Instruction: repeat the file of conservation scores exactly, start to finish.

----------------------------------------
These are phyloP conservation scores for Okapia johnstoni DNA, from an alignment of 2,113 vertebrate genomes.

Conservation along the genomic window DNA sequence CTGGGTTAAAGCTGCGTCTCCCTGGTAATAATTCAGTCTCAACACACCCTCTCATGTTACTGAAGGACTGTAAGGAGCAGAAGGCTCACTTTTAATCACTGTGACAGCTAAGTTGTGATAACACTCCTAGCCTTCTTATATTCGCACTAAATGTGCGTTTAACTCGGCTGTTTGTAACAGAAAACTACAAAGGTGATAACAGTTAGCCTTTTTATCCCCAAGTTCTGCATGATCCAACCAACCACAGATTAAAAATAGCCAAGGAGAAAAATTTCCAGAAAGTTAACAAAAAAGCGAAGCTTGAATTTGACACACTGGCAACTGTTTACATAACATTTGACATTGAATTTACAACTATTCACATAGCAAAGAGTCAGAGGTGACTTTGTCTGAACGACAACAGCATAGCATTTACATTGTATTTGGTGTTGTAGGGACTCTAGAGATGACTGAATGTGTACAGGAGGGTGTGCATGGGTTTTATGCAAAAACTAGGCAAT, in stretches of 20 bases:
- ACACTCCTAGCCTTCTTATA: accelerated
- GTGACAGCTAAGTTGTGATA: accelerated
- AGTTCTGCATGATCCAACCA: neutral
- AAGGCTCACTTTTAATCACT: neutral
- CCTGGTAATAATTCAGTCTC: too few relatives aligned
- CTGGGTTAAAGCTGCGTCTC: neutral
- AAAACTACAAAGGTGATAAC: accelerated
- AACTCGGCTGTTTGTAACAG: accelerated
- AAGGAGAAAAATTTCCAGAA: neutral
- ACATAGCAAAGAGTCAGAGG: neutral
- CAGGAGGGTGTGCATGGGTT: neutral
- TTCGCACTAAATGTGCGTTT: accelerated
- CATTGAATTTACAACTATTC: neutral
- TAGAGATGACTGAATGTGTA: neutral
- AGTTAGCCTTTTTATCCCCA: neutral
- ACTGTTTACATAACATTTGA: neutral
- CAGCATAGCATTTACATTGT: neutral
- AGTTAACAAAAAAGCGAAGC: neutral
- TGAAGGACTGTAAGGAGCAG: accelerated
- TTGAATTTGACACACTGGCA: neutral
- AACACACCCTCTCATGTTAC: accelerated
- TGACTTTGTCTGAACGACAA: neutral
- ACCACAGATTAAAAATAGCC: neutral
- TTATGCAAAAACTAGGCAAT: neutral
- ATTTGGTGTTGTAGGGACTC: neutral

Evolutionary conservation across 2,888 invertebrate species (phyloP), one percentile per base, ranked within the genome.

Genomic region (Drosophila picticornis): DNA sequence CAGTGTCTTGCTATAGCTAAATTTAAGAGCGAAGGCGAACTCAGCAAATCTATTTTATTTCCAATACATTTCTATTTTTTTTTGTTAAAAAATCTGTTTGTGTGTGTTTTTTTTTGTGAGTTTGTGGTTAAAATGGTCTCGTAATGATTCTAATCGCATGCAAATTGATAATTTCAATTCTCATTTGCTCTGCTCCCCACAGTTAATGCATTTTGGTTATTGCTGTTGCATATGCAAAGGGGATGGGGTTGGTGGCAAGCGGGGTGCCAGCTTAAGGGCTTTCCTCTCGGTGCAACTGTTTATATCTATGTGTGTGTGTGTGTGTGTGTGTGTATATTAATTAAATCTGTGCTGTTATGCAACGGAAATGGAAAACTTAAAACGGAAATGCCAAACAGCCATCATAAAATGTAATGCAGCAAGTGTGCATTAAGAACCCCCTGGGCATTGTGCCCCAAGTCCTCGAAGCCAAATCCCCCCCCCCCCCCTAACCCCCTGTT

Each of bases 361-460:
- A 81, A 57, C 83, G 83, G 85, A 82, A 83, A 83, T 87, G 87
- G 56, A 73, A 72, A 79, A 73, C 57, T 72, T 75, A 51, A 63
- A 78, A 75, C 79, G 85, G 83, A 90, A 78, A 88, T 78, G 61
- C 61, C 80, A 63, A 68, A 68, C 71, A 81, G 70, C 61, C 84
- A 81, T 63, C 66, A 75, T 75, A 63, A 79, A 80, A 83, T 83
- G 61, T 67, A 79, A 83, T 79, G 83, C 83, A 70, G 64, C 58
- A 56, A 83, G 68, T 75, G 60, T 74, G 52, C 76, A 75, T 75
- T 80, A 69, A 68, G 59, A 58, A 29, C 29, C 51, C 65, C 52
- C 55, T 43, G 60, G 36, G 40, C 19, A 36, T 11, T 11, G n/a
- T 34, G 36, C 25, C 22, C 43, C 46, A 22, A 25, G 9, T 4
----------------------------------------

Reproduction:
These are phyloP conservation scores for Okapia johnstoni DNA, from an alignment of 2,113 vertebrate genomes.

Conservation along the genomic window DNA sequence CTGGGTTAAAGCTGCGTCTCCCTGGTAATAATTCAGTCTCAACACACCCTCTCATGTTACTGAAGGACTGTAAGGAGCAGAAGGCTCACTTTTAATCACTGTGACAGCTAAGTTGTGATAACACTCCTAGCCTTCTTATATTCGCACTAAATGTGCGTTTAACTCGGCTGTTTGTAACAGAAAACTACAAAGGTGATAACAGTTAGCCTTTTTATCCCCAAGTTCTGCATGATCCAACCAACCACAGATTAAAAATAGCCAAGGAGAAAAATTTCCAGAAAGTTAACAAAAAAGCGAAGCTTGAATTTGACACACTGGCAACTGTTTACATAACATTTGACATTGAATTTACAACTATTCACATAGCAAAGAGTCAGAGGTGACTTTGTCTGAACGACAACAGCATAGCATTTACATTGTATTTGGTGTTGTAGGGACTCTAGAGATGACTGAATGTGTACAGGAGGGTGTGCATGGGTTTTATGCAAAAACTAGGCAAT, in stretches of 20 bases:
- ACACTCCTAGCCTTCTTATA: accelerated
- GTGACAGCTAAGTTGTGATA: accelerated
- AGTTCTGCATGATCCAACCA: neutral
- AAGGCTCACTTTTAATCACT: neutral
- CCTGGTAATAATTCAGTCTC: too few relatives aligned
- CTGGGTTAAAGCTGCGTCTC: neutral
- AAAACTACAAAGGTGATAAC: accelerated
- AACTCGGCTGTTTGTAACAG: accelerated
- AAGGAGAAAAATTTCCAGAA: neutral
- ACATAGCAAAGAGTCAGAGG: neutral
- CAGGAGGGTGTGCATGGGTT: neutral
- TTCGCACTAAATGTGCGTTT: accelerated
- CATTGAATTTACAACTATTC: neutral
- TAGAGATGACTGAATGTGTA: neutral
- AGTTAGCCTTTTTATCCCCA: neutral
- ACTGTTTACATAACATTTGA: neutral
- CAGCATAGCATTTACATTGT: neutral
- AGTTAACAAAAAAGCGAAGC: neutral
- TGAAGGACTGTAAGGAGCAG: accelerated
- TTGAATTTGACACACTGGCA: neutral
- AACACACCCTCTCATGTTAC: accelerated
- TGACTTTGTCTGAACGACAA: neutral
- ACCACAGATTAAAAATAGCC: neutral
- TTATGCAAAAACTAGGCAAT: neutral
- ATTTGGTGTTGTAGGGACTC: neutral

Evolutionary conservation across 2,888 invertebrate species (phyloP), one percentile per base, ranked within the genome.

Genomic region (Drosophila picticornis): DNA sequence CAGTGTCTTGCTATAGCTAAATTTAAGAGCGAAGGCGAACTCAGCAAATCTATTTTATTTCCAATACATTTCTATTTTTTTTTGTTAAAAAATCTGTTTGTGTGTGTTTTTTTTTGTGAGTTTGTGGTTAAAATGGTCTCGTAATGATTCTAATCGCATGCAAATTGATAATTTCAATTCTCATTTGCTCTGCTCCCCACAGTTAATGCATTTTGGTTATTGCTGTTGCATATGCAAAGGGGATGGGGTTGGTGGCAAGCGGGGTGCCAGCTTAAGGGCTTTCCTCTCGGTGCAACTGTTTATATCTATGTGTGTGTGTGTGTGTGTGTGTGTATATTAATTAAATCTGTGCTGTTATGCAACGGAAATGGAAAACTTAAAACGGAAATGCCAAACAGCCATCATAAAATGTAATGCAGCAAGTGTGCATTAAGAACCCCCTGGGCATTGTGCCCCAAGTCCTCGAAGCCAAATCCCCCCCCCCCCCCTAACCCCCTGTT

Each of bases 361-460:
- A 81, A 57, C 83, G 83, G 85, A 82, A 83, A 83, T 87, G 87
- G 56, A 73, A 72, A 79, A 73, C 57, T 72, T 75, A 51, A 63
- A 78, A 75, C 79, G 85, G 83, A 90, A 78, A 88, T 78, G 61
- C 61, C 80, A 63, A 68, A 68, C 71, A 81, G 70, C 61, C 84
- A 81, T 63, C 66, A 75, T 75, A 63, A 79, A 80, A 83, T 83
- G 61, T 67, A 79, A 83, T 79, G 83, C 83, A 70, G 64, C 58
- A 56, A 83, G 68, T 75, G 60, T 74, G 52, C 76, A 75, T 75
- T 80, A 69, A 68, G 59, A 58, A 29, C 29, C 51, C 65, C 52
- C 55, T 43, G 60, G 36, G 40, C 19, A 36, T 11, T 11, G n/a
- T 34, G 36, C 25, C 22, C 43, C 46, A 22, A 25, G 9, T 4